People say things for a reason—they want some type of feedback. For example, you tell your spouse, “I had a really rough day!” and your husband continues to check his newsfeed while nodding his head. Not a good response.

But what if your husband were to look up with questioning eyes, put his phone down, and say, “Oh, no. What happened?” How would feel, then? The answer is obvious.

According to Alan Gurney,[2]

“An active listener pays full attention to the speaker and ensures they understand the information being delivered. You can’t be distracted by an incoming call or a Facebook status update. You have to be present and in the moment.

Body language is an important tool to ensure you do this. The correct body language makes you a better active listener and therefore more ‘open’ and receptive to what the speaker is saying. At the same time, it indicates that you are listening to them.”

3. Avoid Interrupting the Speaker

I am certain you wouldn’t want to be in the middle of a sentence only to see the other person holding up a finger or their mouth open, ready to step into your unfinished verbiage. It’s rude and causes anxiety. You would, more than likely, feel a need to rush what you’re saying just to finish your sentence.

Interrupting is a sign of disrespect. It is essentially saying, “what I have to say is much more important than what you’re saying.” When you interrupt the speaker, they feel frustrated, hurried, and unimportant.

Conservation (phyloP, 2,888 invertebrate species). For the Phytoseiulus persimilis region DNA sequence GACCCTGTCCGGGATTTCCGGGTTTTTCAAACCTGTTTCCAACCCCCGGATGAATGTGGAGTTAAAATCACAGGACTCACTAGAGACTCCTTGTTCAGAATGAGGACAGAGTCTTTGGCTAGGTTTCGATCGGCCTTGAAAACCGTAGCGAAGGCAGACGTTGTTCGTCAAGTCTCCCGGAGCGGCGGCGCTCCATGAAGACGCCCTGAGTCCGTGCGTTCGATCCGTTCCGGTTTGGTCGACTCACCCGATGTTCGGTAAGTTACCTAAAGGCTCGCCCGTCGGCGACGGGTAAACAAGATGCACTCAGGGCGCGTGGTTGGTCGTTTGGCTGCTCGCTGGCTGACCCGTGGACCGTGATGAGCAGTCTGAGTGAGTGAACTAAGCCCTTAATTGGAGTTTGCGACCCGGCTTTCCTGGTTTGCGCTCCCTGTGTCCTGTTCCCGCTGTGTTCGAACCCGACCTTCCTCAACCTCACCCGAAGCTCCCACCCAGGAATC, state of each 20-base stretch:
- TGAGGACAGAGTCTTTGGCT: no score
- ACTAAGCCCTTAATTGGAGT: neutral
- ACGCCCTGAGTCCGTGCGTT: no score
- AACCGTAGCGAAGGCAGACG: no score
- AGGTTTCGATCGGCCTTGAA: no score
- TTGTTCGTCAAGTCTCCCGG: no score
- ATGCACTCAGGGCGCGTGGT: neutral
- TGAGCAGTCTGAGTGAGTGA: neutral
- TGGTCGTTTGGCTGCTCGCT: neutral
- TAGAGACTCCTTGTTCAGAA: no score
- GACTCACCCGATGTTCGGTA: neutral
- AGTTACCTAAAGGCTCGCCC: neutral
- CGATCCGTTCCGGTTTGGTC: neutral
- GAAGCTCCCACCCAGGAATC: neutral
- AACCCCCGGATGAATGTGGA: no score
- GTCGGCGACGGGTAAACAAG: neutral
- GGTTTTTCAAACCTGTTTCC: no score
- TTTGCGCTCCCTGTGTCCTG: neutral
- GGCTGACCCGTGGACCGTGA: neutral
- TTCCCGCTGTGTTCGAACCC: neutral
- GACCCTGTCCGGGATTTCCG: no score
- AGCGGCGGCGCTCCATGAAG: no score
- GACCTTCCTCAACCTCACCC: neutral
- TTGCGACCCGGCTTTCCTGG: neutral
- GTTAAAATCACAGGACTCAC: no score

Interrupting a speaker to agree, disagree, argue, etc., causes the speaker to lose track of what they are saying. It’s extremely frustrating. Whatever you have to say can wait until the other person is done.

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Be polite and wait your turn!

4. Ask Questions

Asking questions is one of the best ways to show you’re interested. If someone is telling you about their ski trip to Mammoth, don’t respond with, “that’s nice.” That would show a lack of interest and disrespect. Instead, you can ask, “how long have you been skiing?” “Did you find it difficult to learn?” “What was your favorite part of the trip?” etc. The person will think highly of you and consider you a great conversationalist just by you asking a few questions.

5. Just Listen